Published Assessment Tools
In 2006, in conjunction with New York University, Dr. Leila Jahangiri and Tom Mucciolo collaborated on an extensive research project to identify the skills that contribute to a speaker’s effectiveness. From the findings of that published study, the authors designed a series of interactive assessment tools which measure as many as 80 independent skill elements to arrive at effectiveness ratings across multiple audience types.
These assessment tools were peer-reviewed and recently published, supplementing the efforts of the original research.
In January 2010, the Association of American Medical Colleges (AAMC) accepted our Presentation Skills Assessment Tools for online publication on the MedEdPORTAL site, a peer-reviewed publication service and repository for medical and oral health teaching materials, assessment tools, and faculty development resources.
The MedEdPORTAL site is NOT restricted to medical institutions. Therefore, any individual or organization can register (create an account) and have access to the educational materials. Many of these resources are not specific to medicine, such as our Skills Assessment tools, which are designed measure the level of effectiveness of a presenter (who may be a teacher, trainer, speaker, etc.).
Measurements are audience-specific. For example, attendees at a seminar or conference have different preferences from those involved in a training session or a university lecture.
Therefore, certain sets of skills are more effective with different audiences.
To test the validity of the instrument, 120 individuals across several professions volunteered to be surveyed using the same study criteria as in the original research, and the results were consistent with the published findings. To further explore the usability and applicability of the tools across an even wider spectrum, the assessment was offered and used with 1,280 individuals in diverse fields internationally, in over 15 different countries. As a result, further refinements of the assessment tools were made to reflect global preferences.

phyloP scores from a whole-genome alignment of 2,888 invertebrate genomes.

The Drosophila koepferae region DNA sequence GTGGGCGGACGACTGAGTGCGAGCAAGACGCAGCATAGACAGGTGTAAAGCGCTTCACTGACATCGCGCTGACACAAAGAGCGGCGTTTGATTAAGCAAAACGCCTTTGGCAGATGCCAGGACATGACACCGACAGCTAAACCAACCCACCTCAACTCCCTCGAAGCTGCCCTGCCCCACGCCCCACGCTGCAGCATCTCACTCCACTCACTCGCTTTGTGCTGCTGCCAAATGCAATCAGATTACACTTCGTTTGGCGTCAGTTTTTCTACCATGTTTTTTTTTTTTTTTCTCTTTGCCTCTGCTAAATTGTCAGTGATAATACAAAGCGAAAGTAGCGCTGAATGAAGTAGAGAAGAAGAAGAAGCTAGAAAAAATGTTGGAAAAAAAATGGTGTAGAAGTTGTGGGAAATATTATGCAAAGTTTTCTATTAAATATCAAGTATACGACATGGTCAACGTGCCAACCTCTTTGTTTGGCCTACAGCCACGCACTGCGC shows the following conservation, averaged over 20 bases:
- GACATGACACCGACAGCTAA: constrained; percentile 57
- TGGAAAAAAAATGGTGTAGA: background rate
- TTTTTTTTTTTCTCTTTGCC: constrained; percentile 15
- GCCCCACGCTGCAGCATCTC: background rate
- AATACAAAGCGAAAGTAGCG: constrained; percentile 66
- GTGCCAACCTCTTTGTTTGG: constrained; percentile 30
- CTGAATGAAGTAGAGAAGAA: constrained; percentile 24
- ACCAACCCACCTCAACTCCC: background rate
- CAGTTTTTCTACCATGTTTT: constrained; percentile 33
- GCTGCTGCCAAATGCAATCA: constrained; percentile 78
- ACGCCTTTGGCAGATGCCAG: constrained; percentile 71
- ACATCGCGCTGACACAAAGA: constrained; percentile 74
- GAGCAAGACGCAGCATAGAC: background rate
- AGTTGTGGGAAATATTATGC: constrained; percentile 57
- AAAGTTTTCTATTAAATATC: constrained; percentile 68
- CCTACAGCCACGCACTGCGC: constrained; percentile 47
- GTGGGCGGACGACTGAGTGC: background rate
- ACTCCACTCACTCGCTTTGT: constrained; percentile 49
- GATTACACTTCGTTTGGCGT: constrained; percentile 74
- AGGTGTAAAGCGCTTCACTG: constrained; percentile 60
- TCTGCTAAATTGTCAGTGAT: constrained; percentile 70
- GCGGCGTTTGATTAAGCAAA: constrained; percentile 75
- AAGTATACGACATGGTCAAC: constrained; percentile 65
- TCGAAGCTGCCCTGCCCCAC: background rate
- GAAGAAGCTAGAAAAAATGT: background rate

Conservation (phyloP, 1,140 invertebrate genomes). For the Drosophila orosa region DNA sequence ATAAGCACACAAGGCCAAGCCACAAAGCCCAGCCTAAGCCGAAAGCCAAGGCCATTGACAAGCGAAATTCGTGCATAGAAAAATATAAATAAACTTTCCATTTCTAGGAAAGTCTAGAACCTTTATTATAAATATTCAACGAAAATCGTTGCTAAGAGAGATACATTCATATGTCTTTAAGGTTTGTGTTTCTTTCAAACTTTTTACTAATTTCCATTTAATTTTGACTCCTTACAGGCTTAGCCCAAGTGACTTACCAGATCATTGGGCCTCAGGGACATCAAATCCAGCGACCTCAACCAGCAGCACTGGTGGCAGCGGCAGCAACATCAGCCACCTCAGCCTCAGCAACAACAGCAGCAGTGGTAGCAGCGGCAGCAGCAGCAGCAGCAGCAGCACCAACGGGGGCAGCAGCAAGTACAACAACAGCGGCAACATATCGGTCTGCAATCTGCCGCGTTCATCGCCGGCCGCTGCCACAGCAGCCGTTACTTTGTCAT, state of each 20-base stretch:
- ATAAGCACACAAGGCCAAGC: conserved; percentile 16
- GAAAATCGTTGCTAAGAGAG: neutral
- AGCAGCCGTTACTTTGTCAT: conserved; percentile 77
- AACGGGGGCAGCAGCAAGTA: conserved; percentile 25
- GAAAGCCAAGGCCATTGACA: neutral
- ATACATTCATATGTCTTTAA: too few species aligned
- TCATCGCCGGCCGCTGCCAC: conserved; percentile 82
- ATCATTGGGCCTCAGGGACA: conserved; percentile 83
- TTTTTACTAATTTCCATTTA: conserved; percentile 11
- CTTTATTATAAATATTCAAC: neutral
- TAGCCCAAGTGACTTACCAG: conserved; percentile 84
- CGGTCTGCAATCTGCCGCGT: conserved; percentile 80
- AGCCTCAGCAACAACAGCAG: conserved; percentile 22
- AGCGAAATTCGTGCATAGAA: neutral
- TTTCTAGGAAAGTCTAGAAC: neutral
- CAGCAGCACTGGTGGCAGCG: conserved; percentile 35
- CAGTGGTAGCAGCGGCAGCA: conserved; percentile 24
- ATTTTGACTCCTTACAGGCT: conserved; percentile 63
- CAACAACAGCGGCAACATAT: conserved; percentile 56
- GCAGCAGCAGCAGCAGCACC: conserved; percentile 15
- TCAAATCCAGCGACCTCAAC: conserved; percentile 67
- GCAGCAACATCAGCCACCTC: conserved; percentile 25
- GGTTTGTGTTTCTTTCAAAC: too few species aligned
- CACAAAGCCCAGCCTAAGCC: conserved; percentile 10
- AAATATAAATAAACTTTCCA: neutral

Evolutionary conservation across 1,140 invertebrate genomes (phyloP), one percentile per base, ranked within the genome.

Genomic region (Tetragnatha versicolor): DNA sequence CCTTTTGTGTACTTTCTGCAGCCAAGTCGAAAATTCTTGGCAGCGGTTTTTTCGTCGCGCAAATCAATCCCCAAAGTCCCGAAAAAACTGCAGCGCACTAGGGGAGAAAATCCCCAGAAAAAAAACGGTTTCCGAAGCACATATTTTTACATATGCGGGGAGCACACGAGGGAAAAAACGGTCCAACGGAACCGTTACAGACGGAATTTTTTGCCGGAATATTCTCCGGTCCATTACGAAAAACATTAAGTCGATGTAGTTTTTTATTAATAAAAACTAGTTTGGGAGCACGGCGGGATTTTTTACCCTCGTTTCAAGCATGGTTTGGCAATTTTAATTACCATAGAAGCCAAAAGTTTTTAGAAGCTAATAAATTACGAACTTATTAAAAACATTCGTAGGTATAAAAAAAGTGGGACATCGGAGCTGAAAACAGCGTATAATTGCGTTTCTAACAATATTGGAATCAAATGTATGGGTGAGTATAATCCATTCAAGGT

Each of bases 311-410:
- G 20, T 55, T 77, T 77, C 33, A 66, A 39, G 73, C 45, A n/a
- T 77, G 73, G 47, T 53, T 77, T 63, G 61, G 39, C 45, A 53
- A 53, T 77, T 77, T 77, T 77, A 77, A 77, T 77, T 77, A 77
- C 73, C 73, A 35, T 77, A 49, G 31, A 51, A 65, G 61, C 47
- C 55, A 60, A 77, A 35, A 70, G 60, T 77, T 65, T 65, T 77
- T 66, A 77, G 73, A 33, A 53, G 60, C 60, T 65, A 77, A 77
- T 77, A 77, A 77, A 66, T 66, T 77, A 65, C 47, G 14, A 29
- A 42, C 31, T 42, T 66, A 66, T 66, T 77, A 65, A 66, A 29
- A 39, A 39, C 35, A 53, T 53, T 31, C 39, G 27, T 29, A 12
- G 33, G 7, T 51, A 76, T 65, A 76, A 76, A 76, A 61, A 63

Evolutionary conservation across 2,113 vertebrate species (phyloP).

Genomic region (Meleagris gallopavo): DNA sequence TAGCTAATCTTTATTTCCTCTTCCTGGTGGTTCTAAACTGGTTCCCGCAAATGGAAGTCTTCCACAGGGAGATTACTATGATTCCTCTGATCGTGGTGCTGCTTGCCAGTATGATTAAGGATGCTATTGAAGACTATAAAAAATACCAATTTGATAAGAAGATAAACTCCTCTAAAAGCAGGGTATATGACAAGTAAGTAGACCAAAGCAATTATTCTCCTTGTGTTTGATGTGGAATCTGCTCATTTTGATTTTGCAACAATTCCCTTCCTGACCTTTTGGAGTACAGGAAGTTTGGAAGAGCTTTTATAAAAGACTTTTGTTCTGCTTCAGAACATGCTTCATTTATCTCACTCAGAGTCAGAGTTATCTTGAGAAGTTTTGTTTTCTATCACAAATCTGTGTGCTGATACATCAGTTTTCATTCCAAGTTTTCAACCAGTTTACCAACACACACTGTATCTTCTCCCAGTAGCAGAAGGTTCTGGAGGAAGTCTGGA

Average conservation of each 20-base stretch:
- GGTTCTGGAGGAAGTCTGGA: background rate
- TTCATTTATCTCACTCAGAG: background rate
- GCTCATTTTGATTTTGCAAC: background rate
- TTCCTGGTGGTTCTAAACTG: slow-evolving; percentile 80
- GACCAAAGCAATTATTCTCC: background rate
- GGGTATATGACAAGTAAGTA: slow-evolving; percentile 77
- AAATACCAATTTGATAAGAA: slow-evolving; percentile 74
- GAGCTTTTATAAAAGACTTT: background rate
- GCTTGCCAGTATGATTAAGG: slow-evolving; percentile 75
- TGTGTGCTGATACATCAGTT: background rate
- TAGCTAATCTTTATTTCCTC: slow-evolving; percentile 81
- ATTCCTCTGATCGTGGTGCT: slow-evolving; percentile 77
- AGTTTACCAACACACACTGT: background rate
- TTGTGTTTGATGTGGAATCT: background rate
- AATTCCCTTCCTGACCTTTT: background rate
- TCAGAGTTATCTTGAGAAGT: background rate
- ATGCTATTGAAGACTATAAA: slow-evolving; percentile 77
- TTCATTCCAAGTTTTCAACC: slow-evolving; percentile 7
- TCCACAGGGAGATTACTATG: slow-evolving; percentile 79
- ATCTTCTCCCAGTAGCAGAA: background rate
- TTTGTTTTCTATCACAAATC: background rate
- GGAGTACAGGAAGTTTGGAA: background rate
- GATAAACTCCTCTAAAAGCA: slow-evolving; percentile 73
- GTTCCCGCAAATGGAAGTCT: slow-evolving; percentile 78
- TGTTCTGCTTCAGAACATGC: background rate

Organizations continually seek quantifiable, objective measurements to evaluate skills. These peer-reviewed, published assessment tools provide instantaneous feedback and numerical scores as a method of self and peer evaluation. The utility and design of the forms allow anyone to self-evaluate or evaluate someone else, in order to improve presentation skills. To experience an analysis, a free Skills Assessment is offered.
To account for a variety of presentation situations, there are THREE versions of the skills assessment:
STANDARD – for lectures, presentations, or seminars, where the presenter is seen and has accompanying slides.
SPEECH-ONLY – for lectures, speeches, or broadcasts, where the presenter is seen but does not have accompanying slides.
WEBINAR – for online presentations, or podcasts, where the presenter cannot be seen (only heard), and has accompanying slides.
These interactive assessment tools are designed to be user friendly, non-labor intensive, while providing immediate feedback and a measurable pathway to self improvement, regardless of profession. Typically used to complement other evaluation methods, the feedback from these assessments can improve general presentation/teaching/training skills, and provide input regarding online presentations and public speaking.
From a professional perspective, MediaNet uses these evaluation tools in coaching workshops and in Digital Coaching sessions to identify specific challenges and opportunities, while offering constructive advice for self-improvement.